3

I have a function that takes an argument object and returns an object. The returned object will contain a "bar" key depending if the "includeBar" key is provided as an option. I tried the following overload

interface Options {
    includeBar: boolean
}

interface Return {
    foo: string;
    bar: string;
}

function someFunc(opt: Options & { includeBar: true }): Return;
function someFunc(opt: Options & { includeBar: false }): Omit<Return, "bar">;
function someFunc(opt: any): any {
    // ...
}

const { bar: bar1 } = someFunc({ includeBar: true }); // OK bar1 exists
const { bar: bar2 } = someFunc({ includeBar: false }); // OK bar2 does not exists

It works fine until I pass a declared object to myFunc:

const options: Options = {
    includeBar: true
}

const { bar } = someFunc(options); // TS Error Types of property 'includeBar' are incompatible. Type 'boolean' is not assignable to type 'false'.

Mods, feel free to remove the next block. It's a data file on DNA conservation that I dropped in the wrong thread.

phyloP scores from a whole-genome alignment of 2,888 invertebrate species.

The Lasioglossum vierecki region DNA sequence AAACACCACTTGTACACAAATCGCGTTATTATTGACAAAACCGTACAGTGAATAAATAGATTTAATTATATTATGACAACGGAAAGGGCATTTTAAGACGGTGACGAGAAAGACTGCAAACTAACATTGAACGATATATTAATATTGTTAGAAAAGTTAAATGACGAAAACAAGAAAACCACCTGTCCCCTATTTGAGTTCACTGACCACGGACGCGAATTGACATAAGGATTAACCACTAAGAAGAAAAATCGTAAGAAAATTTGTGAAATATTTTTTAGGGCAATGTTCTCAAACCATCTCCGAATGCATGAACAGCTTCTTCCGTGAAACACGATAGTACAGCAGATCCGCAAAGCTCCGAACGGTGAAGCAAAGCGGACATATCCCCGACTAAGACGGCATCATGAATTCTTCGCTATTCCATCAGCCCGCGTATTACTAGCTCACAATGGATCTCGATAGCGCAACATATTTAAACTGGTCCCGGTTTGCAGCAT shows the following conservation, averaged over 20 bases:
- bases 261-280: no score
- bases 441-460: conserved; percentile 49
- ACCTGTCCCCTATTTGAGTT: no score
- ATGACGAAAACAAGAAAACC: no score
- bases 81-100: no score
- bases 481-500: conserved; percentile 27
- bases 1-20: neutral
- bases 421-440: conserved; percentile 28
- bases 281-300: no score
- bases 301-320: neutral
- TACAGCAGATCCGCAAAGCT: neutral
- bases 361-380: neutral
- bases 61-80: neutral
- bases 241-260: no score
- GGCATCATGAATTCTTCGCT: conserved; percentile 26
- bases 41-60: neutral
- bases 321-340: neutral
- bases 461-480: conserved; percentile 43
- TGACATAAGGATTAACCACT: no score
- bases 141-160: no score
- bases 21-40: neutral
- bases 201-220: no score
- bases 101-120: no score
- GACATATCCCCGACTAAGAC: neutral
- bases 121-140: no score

Here is a sample TS playground

I saw this similar question but the answer has the same problem once the function is given a declared object.

1 Answer 1

1

You need to make the following changes to your declaration of options...

const options = {
    includeBar: true
} as const;

Then Typescript can tell that

  1. options has a narrower type than Options
  2. options won't have had its values changed at runtime since declaration.
3
  • I would never had thought about that thanks, though it's limitating: say that my options object comes from a wrapping function: function wrappingFunc(options: Options) { return myFunc(options) }. I can't use the const syntax here.
    – htulipe
    Commented May 3, 2021 at 12:11
  • 1
    I sketched out an improved function signature for your overloads which allows the narrower type to be preserved through the call stack which you can see here. However, I didn't share that originally as it was a different problem.
    – cefn
    Commented May 3, 2021 at 12:52
  • Indeed it is but thanks for sharing anyway
    – htulipe
    Commented May 3, 2021 at 13:39

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